As prices skyrocketed and delays piled up for global trade’s workhorse fleet of cargo ships, companies have scrambled for alternatives. For retailers and exporters in China and Europe, with the luxury of land links, that has meant renewed interest in a transport mode that was mostly ignored before the pandemic, but is now booming.
The volume of goods carried on rail from China to Europe ballooned from 14 million metric tons in 2019, to 24 million metric tons in 2020. Prices spiked from $2,000 per container in June 2020 to $15,000 a year later, according to data presented at the European Silk Road Summit held on Dec. 7-8.
“We have seen tremendous increase in demand for this mode of transport in the last two years,” said Onno Boots, CEO for Asia-Pacific at global freight forwarder Geodis, which has seen a 176% increase between 2019 and 2021 in the volume of goods sent by train.
But rail freight’s main selling point—that it is faster than ocean shipping and cheaper than air freight—is already being undermined by border closures and the threat of spillovers from geopolitical disputes, like the refugee crisis on the Poland-Belarus border, and China’s vow to punish Lithuania in an escalating spat over Taiwan.
A dozen years ago, there was no regular freight service between China and Europe. In 2011, China Railway opened a cargo train line that would go on to stretch from China’s industrial hubs on its coast, through Central Asia and across Europe. When the tracks extended to Madrid in 2014, the route from the Chinese city of Yiwu became the world’s longest freight train line. Dubbed the new Silk Road, it’s a major artery with webs of regional rail systems that fanned out to freight terminals in both continents.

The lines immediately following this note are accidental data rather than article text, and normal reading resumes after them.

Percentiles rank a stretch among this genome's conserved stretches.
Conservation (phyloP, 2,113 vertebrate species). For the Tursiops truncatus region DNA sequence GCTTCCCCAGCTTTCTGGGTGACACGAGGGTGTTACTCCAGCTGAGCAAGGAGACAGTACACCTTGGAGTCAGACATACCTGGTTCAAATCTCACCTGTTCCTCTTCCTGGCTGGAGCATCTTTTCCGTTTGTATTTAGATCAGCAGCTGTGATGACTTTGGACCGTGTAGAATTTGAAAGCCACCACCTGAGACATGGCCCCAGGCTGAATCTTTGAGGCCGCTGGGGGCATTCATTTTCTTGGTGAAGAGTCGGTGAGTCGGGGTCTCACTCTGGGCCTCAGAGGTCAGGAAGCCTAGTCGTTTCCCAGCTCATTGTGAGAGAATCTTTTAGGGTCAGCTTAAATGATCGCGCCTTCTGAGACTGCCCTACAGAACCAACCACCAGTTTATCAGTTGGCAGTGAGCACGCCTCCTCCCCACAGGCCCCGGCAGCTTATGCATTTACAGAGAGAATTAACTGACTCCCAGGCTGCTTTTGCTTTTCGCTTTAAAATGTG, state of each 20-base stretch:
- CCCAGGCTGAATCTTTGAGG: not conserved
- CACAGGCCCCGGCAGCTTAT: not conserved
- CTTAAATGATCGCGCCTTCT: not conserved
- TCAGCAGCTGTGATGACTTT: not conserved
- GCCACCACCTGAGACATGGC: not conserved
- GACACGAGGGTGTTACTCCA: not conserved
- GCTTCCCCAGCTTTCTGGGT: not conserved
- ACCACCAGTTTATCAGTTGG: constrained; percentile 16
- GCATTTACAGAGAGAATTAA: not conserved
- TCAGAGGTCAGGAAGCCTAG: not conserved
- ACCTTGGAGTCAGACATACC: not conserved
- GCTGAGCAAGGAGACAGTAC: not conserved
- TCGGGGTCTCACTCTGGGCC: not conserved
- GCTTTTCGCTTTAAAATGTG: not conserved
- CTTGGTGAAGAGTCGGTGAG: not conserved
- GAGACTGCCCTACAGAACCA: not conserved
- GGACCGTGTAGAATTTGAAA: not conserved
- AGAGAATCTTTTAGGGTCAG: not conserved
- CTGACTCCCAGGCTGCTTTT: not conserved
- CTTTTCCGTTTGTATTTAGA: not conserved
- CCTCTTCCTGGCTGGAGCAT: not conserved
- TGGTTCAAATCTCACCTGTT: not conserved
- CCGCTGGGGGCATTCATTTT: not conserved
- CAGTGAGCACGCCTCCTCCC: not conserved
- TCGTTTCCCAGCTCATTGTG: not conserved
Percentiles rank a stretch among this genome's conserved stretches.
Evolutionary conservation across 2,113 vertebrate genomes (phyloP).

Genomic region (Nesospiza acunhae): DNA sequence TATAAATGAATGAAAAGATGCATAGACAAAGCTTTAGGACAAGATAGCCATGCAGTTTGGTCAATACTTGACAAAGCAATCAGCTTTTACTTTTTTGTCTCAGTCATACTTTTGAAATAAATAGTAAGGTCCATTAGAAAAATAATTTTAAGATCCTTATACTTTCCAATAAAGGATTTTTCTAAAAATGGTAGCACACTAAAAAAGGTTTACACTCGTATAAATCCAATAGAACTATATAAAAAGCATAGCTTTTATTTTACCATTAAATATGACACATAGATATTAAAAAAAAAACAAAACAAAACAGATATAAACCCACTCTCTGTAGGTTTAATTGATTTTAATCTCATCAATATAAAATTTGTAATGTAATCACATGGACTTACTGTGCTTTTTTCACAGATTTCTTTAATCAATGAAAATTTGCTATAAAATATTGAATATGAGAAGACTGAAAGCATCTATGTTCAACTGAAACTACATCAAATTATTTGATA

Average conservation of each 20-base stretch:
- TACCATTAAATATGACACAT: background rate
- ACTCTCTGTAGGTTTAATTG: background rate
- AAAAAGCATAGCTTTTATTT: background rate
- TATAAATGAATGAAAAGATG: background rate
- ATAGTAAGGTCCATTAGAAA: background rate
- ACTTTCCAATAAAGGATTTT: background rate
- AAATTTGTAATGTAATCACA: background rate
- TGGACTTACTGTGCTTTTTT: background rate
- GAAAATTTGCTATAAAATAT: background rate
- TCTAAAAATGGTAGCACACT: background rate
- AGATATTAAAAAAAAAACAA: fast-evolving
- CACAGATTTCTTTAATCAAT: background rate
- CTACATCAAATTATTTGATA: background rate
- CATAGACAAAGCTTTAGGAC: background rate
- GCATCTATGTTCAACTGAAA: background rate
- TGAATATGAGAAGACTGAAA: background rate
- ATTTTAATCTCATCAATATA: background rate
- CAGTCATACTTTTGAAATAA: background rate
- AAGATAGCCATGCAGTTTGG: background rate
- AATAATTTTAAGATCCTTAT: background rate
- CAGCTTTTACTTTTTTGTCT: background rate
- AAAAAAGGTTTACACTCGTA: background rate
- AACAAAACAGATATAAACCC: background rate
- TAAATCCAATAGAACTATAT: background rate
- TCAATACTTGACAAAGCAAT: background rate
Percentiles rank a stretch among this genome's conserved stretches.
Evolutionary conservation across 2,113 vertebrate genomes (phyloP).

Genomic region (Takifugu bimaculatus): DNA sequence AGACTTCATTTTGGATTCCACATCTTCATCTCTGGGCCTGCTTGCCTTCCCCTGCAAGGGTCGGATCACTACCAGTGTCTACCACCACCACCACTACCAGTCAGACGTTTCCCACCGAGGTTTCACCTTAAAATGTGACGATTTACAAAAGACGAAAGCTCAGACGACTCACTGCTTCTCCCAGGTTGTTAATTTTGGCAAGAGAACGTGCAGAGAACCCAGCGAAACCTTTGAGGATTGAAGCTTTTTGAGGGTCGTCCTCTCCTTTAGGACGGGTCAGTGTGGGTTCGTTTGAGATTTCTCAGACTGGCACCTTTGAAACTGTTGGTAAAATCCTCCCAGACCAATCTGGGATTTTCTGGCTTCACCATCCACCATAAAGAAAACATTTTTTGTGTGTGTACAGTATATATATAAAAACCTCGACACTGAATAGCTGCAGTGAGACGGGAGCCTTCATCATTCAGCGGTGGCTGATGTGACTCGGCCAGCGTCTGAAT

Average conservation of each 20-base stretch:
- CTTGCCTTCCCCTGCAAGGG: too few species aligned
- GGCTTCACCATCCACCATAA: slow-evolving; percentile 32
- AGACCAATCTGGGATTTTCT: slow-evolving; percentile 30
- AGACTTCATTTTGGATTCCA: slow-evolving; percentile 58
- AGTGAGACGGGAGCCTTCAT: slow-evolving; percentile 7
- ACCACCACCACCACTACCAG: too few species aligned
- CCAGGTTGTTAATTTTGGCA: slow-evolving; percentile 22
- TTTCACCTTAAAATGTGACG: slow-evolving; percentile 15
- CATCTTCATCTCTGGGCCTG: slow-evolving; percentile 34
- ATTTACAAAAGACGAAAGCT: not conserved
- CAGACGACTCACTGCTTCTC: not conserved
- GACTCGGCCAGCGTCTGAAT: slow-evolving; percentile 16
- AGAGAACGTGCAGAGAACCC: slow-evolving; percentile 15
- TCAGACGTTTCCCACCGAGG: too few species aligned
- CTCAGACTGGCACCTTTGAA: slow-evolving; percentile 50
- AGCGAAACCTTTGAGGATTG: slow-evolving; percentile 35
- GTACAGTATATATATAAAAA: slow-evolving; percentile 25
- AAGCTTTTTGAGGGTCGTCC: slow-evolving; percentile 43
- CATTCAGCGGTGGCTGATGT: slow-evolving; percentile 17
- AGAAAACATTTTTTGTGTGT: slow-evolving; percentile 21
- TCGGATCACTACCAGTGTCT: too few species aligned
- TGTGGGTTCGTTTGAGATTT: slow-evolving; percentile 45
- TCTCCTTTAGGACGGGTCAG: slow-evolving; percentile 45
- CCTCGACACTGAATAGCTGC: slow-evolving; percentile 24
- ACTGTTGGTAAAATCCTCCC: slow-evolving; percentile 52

Partly funded under China’s belt and road infrastructure financing program, the China-Europe rail freight system is billed as a revival of the storied land trade that reached evocative heights from the third century, when rare fineries were loaded onto camel caravans lumbering across silk routes, until the 15th century, when large ocean-going vessels and new navigation methods pulled trade towards the sea. By the 18th century, with European colonial powers plying sea routes to their colonies, inland trade had ceded to ocean trade.
Three centuries later, today’s chaos on the ocean has pushed some trade back onto land and turned the China-Europe freight trains from an obscure mode of transport back to a bustling trade route, transporting electronics, machine and auto parts, PPE, lumber, textiles, and the assorted goods of the pandemic e-commerce boom.
When the tiny Baltic country of Lithuania allowed Taiwan to open a de facto embassy in Vilnius, the move incited retaliation from China, which considers Taiwan to be part of its territory. In a statement, the Chinese foreign minister said, “the Lithuanian government must bear all consequences that arise from this.” An editorial in The Global Times, a government-backed outlet, said that punishing Lithuania would be like “swatting a fly.”